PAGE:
The One Prescription Medication I Take for IBS

For those most part, I have never really done well with most medications for IBS, either over-the-counter OR prescription. In fact, many over-the-counter medications such as Imodium of Milk of Magnesia would have adverse impacts (if I took it for Imodium diarrhea, it would not only stop it but then lead to constipation; conversely, if I took Milk of Magnesia for constipation, it would usually bring on a bout of diarrhea).

Medications that work for other people's IBS

Likewise, while I know some people have had great success with SSRI anti-depressants in helping their IBS, due to the sensitivity I have with medications like that including some annoying side effects, it was never really an option for me. For the most part, I control my IBS with my diet (not just what I eat – though that's crucial – the timing of my meals and even how I eat) and some supplementation (of probiotics and soluble fiber).

The medication that works for my IBS

However, there is one prescription medication that has been pretty helpful in quelling some of the side effects of IBS that I use on a semi-regular basis: Dicyclomine (otherwise known as Bentyl). Dicyclomine is a smooth muscle relaxant – that is, it works by targeting the intestinal muscles and relaxing them.

Early on in my IBS diagnosis, I was prescribed a similar medication called Librax and told to take it about 20 minutes before eating any foods I thought would trigger me. The problem was it seemed most foods at the time, triggered me. I still didn't have a handle on my diet and hadn't gotten a grasp on how to manage IBS through food choices. Additionally, at the time I was in college and somewhat at the mercy of my meal plan and the cafeteria food I was restricted to eating. Finally, it's not great to be taking a muscle relaxant nearly daily. I did notice when I took that it seemed to help minimize an IBS outbreak (or if I did have one, that it was at least less severe and shorter in duration). But it also made me sleepy and woozy – not a good thing when I had to be alert for classes and a steady stream of homework. So, I only took it a few times a week and usually only in the evening. But the downside was I still had all these other outbreaks. I eventually stopped taking it altogether.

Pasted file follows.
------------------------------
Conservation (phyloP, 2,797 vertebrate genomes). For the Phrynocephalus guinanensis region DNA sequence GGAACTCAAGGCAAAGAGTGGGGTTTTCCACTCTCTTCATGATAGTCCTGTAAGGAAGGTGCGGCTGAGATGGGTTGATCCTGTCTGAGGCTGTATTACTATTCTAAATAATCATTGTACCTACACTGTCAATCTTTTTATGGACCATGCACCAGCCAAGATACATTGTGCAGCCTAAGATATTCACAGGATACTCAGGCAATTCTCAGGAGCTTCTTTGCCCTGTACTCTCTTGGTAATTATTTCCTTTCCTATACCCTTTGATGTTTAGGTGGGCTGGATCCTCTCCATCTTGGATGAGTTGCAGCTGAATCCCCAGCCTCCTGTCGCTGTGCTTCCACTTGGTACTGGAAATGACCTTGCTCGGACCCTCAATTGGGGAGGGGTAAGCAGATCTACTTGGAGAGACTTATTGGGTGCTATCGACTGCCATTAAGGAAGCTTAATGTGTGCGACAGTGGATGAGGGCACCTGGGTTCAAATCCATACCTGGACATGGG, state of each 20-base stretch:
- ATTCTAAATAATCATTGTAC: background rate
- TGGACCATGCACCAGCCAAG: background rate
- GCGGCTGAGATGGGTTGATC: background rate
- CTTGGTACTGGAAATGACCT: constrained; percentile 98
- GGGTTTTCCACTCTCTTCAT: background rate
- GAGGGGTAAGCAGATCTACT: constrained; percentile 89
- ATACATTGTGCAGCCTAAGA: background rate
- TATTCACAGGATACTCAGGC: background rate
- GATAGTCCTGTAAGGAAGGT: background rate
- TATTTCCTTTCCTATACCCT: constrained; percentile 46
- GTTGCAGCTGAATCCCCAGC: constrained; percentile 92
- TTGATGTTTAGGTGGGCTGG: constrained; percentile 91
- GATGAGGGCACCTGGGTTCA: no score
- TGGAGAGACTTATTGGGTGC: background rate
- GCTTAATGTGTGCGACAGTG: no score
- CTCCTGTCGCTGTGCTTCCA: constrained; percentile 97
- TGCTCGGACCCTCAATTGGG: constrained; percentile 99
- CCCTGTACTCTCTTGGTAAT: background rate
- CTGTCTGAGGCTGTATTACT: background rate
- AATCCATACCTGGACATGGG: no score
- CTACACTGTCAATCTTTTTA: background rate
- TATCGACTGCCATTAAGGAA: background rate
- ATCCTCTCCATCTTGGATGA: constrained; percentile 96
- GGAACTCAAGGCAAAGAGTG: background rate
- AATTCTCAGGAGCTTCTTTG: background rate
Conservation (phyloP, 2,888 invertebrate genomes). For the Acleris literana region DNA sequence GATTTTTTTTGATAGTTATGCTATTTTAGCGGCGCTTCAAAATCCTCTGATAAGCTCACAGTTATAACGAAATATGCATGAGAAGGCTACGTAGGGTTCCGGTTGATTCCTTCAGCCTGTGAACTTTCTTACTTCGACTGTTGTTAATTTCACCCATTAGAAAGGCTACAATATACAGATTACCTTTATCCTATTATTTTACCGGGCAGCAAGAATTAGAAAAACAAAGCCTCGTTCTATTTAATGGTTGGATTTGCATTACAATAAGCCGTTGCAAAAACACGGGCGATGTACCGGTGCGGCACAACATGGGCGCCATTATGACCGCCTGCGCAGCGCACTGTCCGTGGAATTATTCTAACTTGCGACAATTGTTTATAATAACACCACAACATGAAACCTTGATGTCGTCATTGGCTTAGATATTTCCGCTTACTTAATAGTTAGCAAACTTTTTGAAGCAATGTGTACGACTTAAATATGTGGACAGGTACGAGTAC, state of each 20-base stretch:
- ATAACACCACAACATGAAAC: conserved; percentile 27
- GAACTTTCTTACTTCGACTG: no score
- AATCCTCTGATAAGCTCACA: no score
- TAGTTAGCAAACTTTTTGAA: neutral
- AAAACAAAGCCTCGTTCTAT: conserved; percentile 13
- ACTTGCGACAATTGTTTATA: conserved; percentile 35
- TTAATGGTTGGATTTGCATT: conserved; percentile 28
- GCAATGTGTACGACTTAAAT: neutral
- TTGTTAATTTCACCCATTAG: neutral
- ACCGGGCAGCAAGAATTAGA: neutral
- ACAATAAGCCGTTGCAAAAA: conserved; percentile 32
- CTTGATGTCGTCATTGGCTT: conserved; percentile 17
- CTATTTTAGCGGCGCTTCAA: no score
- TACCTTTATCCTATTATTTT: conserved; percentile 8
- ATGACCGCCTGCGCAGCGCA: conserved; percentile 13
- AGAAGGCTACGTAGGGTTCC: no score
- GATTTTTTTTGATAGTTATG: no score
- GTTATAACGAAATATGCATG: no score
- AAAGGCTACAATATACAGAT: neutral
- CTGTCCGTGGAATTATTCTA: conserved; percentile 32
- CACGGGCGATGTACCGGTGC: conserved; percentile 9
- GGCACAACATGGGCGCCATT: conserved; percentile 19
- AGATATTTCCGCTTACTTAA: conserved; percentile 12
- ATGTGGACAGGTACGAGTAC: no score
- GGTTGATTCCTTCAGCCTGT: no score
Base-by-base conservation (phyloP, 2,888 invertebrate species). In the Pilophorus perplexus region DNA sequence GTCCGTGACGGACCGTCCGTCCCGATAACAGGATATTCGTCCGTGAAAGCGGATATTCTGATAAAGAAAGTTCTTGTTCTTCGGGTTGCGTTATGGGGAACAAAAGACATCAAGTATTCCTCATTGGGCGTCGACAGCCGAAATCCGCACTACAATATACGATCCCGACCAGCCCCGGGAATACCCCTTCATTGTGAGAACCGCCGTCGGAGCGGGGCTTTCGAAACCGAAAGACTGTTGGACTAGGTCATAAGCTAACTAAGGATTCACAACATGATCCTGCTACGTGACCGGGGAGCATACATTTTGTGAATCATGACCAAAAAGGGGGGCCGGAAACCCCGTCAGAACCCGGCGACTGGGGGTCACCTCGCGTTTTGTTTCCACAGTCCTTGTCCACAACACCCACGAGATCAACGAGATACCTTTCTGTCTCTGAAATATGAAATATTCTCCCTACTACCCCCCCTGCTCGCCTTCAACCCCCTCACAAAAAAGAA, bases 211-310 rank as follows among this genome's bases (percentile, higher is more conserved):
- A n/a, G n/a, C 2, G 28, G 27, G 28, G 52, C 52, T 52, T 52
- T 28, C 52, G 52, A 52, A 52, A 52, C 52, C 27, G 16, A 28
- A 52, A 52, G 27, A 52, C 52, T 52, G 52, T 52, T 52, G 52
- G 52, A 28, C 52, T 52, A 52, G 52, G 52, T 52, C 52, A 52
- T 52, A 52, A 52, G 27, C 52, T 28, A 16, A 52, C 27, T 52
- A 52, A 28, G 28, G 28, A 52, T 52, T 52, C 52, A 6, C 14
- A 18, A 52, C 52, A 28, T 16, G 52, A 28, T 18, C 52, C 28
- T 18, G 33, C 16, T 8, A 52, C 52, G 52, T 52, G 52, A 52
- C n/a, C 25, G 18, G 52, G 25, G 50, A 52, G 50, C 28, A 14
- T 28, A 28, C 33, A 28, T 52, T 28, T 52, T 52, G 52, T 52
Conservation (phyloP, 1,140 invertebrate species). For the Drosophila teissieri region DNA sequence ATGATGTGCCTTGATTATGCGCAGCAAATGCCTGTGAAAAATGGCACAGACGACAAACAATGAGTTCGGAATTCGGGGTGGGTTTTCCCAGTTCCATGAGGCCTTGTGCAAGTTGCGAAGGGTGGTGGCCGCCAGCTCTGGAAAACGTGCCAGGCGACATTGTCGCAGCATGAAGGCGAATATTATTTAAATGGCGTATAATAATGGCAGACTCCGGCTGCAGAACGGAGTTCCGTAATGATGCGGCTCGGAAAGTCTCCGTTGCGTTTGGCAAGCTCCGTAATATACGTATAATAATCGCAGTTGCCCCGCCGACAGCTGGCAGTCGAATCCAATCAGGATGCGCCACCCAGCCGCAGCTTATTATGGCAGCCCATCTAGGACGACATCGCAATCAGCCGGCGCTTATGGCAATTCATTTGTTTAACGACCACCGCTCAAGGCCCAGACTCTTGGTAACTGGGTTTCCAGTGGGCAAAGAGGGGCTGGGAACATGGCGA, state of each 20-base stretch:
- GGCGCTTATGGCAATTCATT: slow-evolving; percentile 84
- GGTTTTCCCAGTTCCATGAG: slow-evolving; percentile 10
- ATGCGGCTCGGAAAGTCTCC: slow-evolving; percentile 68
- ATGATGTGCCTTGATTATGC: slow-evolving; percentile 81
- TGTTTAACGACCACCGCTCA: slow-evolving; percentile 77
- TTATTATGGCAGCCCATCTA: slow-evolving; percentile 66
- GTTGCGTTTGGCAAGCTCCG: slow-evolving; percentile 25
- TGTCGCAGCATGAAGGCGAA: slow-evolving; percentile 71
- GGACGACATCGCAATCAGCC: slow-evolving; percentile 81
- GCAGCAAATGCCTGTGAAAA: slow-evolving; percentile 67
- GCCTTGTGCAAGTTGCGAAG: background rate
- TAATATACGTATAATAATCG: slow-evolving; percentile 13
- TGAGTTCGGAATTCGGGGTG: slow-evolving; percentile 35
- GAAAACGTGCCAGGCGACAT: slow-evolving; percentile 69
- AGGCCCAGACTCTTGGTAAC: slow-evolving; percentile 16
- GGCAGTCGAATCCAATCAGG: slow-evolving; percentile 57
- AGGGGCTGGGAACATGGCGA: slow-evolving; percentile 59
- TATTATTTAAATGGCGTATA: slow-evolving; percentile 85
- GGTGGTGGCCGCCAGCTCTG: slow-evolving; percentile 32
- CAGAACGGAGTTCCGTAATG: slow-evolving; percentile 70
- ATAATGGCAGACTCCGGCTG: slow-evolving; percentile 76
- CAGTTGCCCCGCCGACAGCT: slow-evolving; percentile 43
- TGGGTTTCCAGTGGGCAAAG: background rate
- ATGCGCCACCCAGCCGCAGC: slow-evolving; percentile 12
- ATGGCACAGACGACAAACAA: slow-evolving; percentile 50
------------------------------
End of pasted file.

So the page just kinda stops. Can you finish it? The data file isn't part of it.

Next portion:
Flares and medication management

About five years ago, I was in urgent care with very bad pains on my right side. The doctor suggested dicyclomine. I mentioned I didn't have the greatest experience with Librax, and they're in the same family of drugs. However, he told me dicyclomine was less intense and tended to have fewer side effects and he'd prescribe me a low dose. Rather than telling me to try to predict an IBS flare and taking it for that or taking it before eating trigger foods, he suggested taking it only during a specific instance: when I was experiencing painful abdominal cramping. I followed his suggestion and found it very helpful.

I currently only take dicyclomine when I am having abdominal pain – usually only a few times a month – and I find it really lessens the intensity of that pain and sometimes even eradicates it. Sometimes this pain is abetted by bloating, diarrhea or constipation. Sometimes it is not. Either way, my sporadic abdominal pain is probably at least partially due to my IBS. Specifically, I tend to take dicyclomine when I am on my period or just before it – when my abdominal pain is at its worst and usually is accompanied by an increase in IBS-related symptoms. It has helped me with that immensely. Anything that helps knock down the pain is useful.

Have you ever taken dicyclomine for your IBS? Did it help? Please feel free to comment below!

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This article represents the opinions, thoughts, and experiences of the author; none of this content has been paid for by any advertiser. The team does not recommend or endorse any products or treatments discussed herein. Learn more about how we maintain editorial integrity here.

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